Robert Novak asserted that "[a] closed-door caucus of House Democrats" had "instructed Speaker Nancy Pelosi to call President Bush's bluff on extending the Foreign Intelligence Surveillance Act (FISA) to continue eavesdropping on suspected foreign terrorists" and that "Majority Leader Steny Hoyer said there was no danger in letting the FISA legislation lapse temporarily." In fact, FISA did not lapse or expire; what expired was the Protect America Act (PAA), which amended FISA. Additionally, Novak falsely stated that "the Democratic leadership Wednesday brought up another bill simply extending FISA authority, this time for 21 days" and that most of the Democrats who voted against the bill "intuitively oppose any anti-terrorist proposal." In fact, the House voted on an extension to the PAA, not FISA, and most of the Democrats who voted against the extension have supported other bills to allow surveillance of suspected terrorists.
On The Situation Room, Dana Bash said that former House Speaker Dennis Hastert, who is resigning, "presided over a politically polarizing era. He said that was his biggest regret." A November 16 Chicago Tribune article also reported that Hastert "bemoaned the 'pool of bitterness' he believes exists in the nation's capital and urged his colleagues to try and work together in civility after he is gone." But neither Bash nor the Tribune noted Hastert's own history of partisan attacks.
Echoing the false assertion in a Politico article that Democrats are "Zero for 40" on passing "bills limiting President Bush's war policy," CNN's Carol Costello reported, "Forty times Democrats have forced a vote to curtail the Iraq war and 40 times they've lost." In fact, in April, both the House and Senate passed war funding legislation that included a timetable for a U.S. troop withdrawal, which President Bush vetoed.
On The Situation Room, Tom Foreman reported, "From Iraq to domestic programs, Democrats face White House vetoes and little support from Republicans on Capitol Hill." Foreman then aired a clip of House Speaker Nancy Pelosi saying, "I know that Congress has low approval ratings. I don't approve of Congress because we haven't done anything." However, Foreman cut off the end of Pelosi's remarks, in which she made clear that she was referring only to Congress' not having done anything that brought an end to the Iraq war.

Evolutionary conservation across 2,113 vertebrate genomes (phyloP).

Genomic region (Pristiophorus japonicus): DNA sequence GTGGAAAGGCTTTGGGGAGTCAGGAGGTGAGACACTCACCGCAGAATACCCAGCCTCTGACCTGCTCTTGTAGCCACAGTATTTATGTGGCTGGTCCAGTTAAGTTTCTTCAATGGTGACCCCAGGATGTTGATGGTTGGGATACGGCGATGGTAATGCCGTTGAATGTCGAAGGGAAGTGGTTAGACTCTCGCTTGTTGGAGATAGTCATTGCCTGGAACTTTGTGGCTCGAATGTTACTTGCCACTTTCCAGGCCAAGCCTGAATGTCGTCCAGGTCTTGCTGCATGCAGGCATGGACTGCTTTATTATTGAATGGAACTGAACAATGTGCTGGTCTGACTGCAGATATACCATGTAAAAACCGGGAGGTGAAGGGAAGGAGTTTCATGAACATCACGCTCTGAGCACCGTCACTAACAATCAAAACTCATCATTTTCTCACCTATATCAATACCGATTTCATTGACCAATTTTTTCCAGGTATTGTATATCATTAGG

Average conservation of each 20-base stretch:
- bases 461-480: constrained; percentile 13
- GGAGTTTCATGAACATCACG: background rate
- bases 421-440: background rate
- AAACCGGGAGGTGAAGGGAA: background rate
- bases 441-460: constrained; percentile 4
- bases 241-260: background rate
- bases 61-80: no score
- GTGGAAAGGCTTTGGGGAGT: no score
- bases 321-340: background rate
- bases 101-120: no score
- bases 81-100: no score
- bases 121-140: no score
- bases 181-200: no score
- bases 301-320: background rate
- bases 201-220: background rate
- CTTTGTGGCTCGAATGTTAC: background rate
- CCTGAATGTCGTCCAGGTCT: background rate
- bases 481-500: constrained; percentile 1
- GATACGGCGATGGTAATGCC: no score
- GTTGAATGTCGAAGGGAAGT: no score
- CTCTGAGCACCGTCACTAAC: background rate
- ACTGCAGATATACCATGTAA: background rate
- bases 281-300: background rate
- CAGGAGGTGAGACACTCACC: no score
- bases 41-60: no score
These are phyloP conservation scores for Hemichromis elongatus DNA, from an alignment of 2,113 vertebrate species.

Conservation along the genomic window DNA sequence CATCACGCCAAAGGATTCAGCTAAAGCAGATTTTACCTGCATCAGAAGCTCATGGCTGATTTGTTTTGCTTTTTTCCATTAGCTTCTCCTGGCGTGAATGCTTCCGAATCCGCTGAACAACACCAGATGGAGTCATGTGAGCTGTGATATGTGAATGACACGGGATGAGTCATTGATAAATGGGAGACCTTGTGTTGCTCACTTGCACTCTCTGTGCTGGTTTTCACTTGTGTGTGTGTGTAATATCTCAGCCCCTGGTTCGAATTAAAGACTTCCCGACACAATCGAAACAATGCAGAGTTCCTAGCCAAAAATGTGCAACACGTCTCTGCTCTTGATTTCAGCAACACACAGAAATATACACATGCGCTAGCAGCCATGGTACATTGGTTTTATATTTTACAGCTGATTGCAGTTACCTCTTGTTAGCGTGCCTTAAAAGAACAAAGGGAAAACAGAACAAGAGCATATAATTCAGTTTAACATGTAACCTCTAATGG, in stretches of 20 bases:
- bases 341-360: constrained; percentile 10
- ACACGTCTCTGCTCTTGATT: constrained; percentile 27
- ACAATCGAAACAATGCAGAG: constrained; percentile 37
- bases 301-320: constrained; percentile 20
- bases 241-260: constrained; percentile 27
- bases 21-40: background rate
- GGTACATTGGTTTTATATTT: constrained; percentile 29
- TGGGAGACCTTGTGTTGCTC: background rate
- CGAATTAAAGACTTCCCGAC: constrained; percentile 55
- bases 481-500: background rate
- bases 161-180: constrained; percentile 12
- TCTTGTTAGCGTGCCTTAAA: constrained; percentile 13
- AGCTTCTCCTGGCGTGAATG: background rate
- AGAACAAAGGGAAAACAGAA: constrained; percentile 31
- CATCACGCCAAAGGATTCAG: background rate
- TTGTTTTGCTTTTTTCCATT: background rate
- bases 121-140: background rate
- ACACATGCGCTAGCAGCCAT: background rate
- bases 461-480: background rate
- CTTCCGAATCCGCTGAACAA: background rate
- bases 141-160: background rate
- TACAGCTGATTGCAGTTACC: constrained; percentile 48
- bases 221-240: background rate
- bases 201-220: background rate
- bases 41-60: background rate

In a New York Daily News column, Michael Goodwin claimed that a Democratic amendment that "condemn[ed] all attacks on the honor, integrity, and patriotism of any individual who is serving or has served honorably in the United States Armed Forces, by any person or organization" was "almost identical" to an alternative Republican amendment "except that [the Democratic amendment] did not mention MoveOn." Though the Democratic amendment did not refer to MoveOn.org by name, it did specifically criticize MoveOn's ad about Gen. David Petraeus.
On his radio show, Rush Limbaugh asserted: "Three weeks ago, you had Jim Clyburn of the Congressional Black Caucus saying, 'You know, if this report is good, it presents problems for us,' meaning the Democrat [sic] Party." In fact, Clyburn did not say that good news from Iraq is bad news for Democrats in electoral terms, but rather that a recommendation from Gen. David Petraeus against withdrawal would impede Democrats' efforts to garner support in Congress for legislation to begin withdrawal. And while Limbaugh identified Clyburn merely as "of the Congressional Black Caucus," Clyburn is also House majority whip, the third-highest position in the House.